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It's become cliché at this point to describe the tech world as a bubble, but that word has an important double meaning: It's not just that it could pop at any moment, it's that it is in, but not quite of, the rest of the world — even as it's changing it. The work is often abstract and piecemeal; the setting is a continent away from old financial centers. The culture is insular, specific, and self-affirming. As Catherine Bracy, director of international programs at Code for America, wrote in a December Tumblr post, tech's power-players are "making widgets or iterating on things that already exist. Their goal is to ... get bought out for a few hundred million dollars and then devote the rest of their lives to a) building Burning Man installations, b) investing in other people's widgets, or c) both. They really don't care that much about making the world a better place, mostly because they feel like they don't have to live in it."
But sooner or later, everyone has to live in the world they've created. Tech has made a world where certain skills are highly valued, and that has implications. "It used to be, the cleverest people in the world are being called to work at NASA," Pleeth of IamRich@Google.com notoriety said toward the end of our interview. "But now I can make a billion dollars building a cool photo app or targeting ads to people more effectively. And that is a problem: More and more people in tech are making huge amounts of money, and people aren't curing cancer because it's not an attractive thing to do." Pleeth was being intentionally hyperbolic — and to some degree, what the economy values and what society values have never been entirely in line with each other — but he raised a good point: Maybe this isn't just unsustainable on the level that funding art via Kickstarter is untenable, or that taking Ubers instead of hiring a driver is shortsighted, or that living hand-to-mouth on a $2,000-a-week paycheck is imprudent. Instant gratification isn't necessarily just something individuals indulge in — maybe societies can, too.
There's a strong, specifically technocratic conflation between efficiency and good in Silicon Valley — that is, the idea that information is king, and that giving people more or better access to it is akin to being a socially responsible company. There's also a large focus on libertarian thinking, on both an individual and corporate level: The venture capitalist Peter Theil is famous for his political views; Uber founder Travis Kalanick has as his Twitter avatar a detail from the cover of Ayn Rand's The Fountainhead. Especially along the richer end of Silicon Valley's spectrum, free markets are vaunted, regulation is deplored, and higher obligation — to art, to equity, to each other — is markedly absent.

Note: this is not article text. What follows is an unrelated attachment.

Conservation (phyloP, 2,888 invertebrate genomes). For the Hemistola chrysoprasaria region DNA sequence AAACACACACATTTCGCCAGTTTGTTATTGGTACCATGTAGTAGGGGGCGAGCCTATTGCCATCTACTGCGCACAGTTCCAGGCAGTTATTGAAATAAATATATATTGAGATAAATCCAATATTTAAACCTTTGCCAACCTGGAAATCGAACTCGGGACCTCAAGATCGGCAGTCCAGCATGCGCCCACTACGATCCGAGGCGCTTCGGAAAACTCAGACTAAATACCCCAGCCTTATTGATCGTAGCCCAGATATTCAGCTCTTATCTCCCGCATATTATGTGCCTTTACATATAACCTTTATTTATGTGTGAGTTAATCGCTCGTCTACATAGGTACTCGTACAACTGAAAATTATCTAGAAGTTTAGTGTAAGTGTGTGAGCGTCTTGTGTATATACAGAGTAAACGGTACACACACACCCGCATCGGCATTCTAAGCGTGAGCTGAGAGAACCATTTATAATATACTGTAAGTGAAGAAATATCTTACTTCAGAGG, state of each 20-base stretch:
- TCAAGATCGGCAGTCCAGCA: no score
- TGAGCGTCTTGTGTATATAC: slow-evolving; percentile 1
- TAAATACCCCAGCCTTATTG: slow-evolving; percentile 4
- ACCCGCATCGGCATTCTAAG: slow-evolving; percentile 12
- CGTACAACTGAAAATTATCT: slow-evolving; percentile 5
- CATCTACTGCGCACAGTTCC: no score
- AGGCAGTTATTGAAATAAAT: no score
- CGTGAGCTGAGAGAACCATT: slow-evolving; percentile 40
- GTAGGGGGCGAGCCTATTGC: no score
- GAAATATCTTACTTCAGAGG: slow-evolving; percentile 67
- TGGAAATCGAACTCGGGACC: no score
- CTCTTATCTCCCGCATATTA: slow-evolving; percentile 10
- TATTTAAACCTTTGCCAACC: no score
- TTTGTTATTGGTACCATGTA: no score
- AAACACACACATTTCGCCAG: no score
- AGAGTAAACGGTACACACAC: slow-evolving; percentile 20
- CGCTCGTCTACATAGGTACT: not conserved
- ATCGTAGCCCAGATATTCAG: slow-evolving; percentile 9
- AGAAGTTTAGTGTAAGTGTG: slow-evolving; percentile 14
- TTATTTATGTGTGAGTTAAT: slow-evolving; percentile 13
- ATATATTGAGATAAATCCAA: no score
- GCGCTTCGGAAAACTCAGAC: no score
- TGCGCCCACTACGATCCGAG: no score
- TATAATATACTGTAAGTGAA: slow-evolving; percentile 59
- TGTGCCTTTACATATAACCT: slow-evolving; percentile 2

The idea, essentially, is that the market will settle itself, and the consumer, aided with the right information (preferably with a clean design and user-friendly interface), will be able to make the right choice. The idea is that the good projects will rise to the top, that the Execs with the best star-rating will get hired for more jobs, that the Kickstarters with the most compelling sells will meet their goals, that the people with money will spend it on the right things. But you don't need to see a tiger at a party or attend an electronics show to know that consumers don't always spend their money rationally, and you don't need to be a far-left liberal to understand that regulation exists in order to protect the most vulnerable members of society. (A couple weeks ago, the AP reported that Silicon Valley's poverty rate is on the rise, even as its companies continue to rake in millions. "Simply put," the article said, "while the ultra-rich are getting richer, record numbers of Silicon Valley residents are slipping into poverty.")
Companies like Google and Facebook have grown so big that they've effectively become utilities, and they, we, and the people who work for them are all invested in the idea that the world is a better place because of them. This may be true on balance, and it certainly is in some ways, but the danger in thinking that way is we ask fewer questions. When Yahoo! conspired with the Chinese government to hack into activists' email accounts, it was acting in its business interest, even though those actions have geopolitical consequences that extend far beyond Yahoo, and far beyond China. When a 24-year-old rents a $3,000 studio or funds a watch on Kickstarter or hires another 24-year-old to iron his T-shirts at minimum wage, these actions drive up rent and drive down wages, help some businesses while hurting others, essentially carry with them economic and political and social consequences that extend far beyond the transactions themselves.
I recently asked a friend of mine, a former tech employee who recently fled to pursue a Ph.D at UC Berkeley, about all this. "We can dream and this is the world we made?" he said. "We have all these capabilities and what are we going to do? We're gonna figure out how to monetize some poor folks in the center of the country who we've convinced need to buy some shit that they don't actually." He's not, and no one else is, really, either, arguing for the bubble to burst. After all, as anyone who was in the Bay Area for the last dot-com bust can attest, it truly eviscerated parts of San Francisco. Gentrification isn't a neatly reversible process, and something that's burst can't easily be put together again. But as the bubble keeps growing, more and more of these questions will come up, and as tech's young money continues to spend the way it has, its reach on the rest of us will continue to grow. The parties will continue happening, and lawns will continue to get dug up to make them happen.
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